Technology offers an opportunity – or a steamroller, depending on how you look at it – for changing the way legal services are delivered, and therefore how lawyers charge for them.
I recently attended a conference called Reinvent Law at the Great Hall at Cooper Union – famous for, among other things, Abraham Lincoln delivering a famous anti-slavery speech. There I heard a well-known law consultant professional named Richard Susskind give a fascinating talk. This lead me to purchase his book, Tomorrow’s Lawyers, which I recommend to anyone. It discussed, to put it bluntly, how it is a waste of time to put a Band-Aid on the wounded instead of going after the ax murderer.
Cost efficiency will only get you so far, when the fundamental problem is structural – our services just cost too damned much at best and do too damned little to be worth it to most people, which is why most people don’t use them.
Since 2007, non-lawyers have been allowed in Britain to invest in providing legal services. And now in the US, Jacoby & Myers (famous for pioneering lawyer advertising in the 1970’s), has lawsuits pending in NY, NJ and CT to allow non-lawyers to invest in law firms. The capital that could be available then — for providing legal services to small businesses and consumers in grocery stores, banks, accountant’s offices, UPS, etc. — could be far more than lawyers are likely to raise by themselves. That kind of liberalization, when and if it comes to this country, would be bleak from a competitive point of view for small firms and solo lawyers, but good for consumers.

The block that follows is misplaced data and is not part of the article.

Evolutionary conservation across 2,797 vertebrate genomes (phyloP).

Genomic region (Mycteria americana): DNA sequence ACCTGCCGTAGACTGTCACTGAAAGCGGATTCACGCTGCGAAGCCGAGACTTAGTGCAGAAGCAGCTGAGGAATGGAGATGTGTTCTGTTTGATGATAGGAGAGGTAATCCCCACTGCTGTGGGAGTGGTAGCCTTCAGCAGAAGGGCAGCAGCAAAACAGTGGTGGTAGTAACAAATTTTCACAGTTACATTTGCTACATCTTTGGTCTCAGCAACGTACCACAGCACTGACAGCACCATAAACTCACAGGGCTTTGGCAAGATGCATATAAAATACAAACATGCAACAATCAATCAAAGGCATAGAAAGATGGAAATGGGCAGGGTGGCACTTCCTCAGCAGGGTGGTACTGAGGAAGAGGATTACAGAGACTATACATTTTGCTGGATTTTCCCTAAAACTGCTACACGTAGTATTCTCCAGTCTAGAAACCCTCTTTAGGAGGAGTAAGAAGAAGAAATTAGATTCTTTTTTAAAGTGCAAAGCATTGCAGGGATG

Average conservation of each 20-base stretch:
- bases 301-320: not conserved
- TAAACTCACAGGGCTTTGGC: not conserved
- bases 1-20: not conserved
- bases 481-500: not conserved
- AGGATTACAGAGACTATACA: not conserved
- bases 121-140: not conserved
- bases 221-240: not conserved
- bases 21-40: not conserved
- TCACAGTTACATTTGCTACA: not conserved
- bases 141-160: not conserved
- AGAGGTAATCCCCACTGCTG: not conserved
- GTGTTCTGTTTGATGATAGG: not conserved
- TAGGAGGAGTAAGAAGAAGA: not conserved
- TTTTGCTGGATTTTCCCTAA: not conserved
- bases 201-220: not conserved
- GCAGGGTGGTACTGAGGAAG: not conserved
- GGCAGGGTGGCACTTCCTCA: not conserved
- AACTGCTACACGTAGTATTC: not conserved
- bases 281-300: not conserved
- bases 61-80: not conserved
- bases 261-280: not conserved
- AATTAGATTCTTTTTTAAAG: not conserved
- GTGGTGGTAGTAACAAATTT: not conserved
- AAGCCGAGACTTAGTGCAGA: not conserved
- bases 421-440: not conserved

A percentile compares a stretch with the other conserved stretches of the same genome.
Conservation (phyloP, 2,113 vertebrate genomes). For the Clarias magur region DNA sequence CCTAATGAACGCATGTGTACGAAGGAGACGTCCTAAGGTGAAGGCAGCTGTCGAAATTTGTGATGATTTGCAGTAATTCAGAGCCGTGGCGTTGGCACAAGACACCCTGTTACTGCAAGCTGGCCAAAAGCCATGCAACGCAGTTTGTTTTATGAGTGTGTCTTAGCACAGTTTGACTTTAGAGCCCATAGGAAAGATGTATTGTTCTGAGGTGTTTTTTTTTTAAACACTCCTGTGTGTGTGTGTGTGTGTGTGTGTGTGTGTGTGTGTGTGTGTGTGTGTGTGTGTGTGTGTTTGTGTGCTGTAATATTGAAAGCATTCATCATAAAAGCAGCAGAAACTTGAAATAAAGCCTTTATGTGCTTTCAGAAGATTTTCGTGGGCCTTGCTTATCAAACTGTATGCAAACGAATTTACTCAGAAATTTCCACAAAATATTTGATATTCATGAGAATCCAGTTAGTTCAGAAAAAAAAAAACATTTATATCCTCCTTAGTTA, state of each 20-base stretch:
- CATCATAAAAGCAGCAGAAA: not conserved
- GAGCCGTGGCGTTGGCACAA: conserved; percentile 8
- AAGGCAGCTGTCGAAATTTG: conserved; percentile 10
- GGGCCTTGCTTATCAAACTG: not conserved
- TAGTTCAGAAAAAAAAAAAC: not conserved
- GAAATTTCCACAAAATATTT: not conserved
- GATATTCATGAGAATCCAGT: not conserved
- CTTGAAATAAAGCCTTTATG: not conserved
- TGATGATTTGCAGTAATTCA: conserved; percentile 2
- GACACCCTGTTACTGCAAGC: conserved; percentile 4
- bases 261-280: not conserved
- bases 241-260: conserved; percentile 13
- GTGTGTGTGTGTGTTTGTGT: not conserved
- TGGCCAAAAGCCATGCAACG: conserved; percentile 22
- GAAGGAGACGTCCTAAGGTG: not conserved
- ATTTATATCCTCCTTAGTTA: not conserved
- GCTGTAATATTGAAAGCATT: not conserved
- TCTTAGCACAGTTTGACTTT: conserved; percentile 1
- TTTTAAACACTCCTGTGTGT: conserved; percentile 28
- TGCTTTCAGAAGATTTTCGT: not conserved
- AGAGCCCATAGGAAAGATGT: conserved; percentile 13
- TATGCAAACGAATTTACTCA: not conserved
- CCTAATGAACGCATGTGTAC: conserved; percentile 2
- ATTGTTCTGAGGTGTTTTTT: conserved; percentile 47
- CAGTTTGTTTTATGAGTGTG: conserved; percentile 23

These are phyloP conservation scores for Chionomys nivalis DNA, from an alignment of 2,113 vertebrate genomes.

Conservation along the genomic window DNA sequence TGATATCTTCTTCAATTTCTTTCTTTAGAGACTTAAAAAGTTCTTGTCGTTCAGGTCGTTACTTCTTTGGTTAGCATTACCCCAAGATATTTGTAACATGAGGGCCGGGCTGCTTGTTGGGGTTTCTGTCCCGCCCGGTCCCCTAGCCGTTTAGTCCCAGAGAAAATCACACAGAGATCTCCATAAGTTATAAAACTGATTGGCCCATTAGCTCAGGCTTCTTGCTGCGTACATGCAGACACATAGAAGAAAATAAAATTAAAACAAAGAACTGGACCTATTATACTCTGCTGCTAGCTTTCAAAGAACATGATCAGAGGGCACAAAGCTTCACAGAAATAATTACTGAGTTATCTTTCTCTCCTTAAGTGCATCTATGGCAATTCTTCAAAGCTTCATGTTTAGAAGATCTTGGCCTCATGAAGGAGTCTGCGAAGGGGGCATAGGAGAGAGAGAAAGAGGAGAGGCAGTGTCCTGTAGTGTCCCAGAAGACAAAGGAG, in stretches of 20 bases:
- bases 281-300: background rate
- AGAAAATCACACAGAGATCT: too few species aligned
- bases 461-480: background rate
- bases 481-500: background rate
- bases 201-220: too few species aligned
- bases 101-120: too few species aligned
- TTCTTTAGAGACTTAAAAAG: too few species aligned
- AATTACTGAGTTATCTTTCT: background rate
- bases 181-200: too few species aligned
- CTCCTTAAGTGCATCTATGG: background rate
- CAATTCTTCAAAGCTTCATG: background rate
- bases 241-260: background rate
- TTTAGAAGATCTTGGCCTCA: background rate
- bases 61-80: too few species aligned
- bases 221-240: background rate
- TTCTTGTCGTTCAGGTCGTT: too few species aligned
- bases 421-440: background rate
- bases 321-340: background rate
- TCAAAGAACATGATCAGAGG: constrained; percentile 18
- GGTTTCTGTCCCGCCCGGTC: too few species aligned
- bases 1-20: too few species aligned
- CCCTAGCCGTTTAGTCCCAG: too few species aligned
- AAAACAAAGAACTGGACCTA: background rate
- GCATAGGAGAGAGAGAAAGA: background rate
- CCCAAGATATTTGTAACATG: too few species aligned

Or, you could forget the storefront, the lawyers and the prohibitions on private investment in law firms altogether. Just write a free app like Shake, a free mobile app that allows users to create, sign and enter into plain English and binding agreements from their phones. It has raised $4 million dollars in funding since September 2012.
Or you could mix the models. How about setting up a kiosk in a store, like an ATM cash machine, to provide immigration services? The immigration company who wants to market this service at a drugstore kiosk will pay lawyers, engineers, and designers to create the programming and engineering, pay them for their services, and then collect a lot of money every day from people who use those kiosks. Perhaps the lawyers takes a small percentage of each transaction instead of charging the kiosk-owners upfront.
Who knows? But I think we will find out. This type of disruption has occurred in all kinds of industries. It’s willful blindness to assume it won’t happen to the business of law.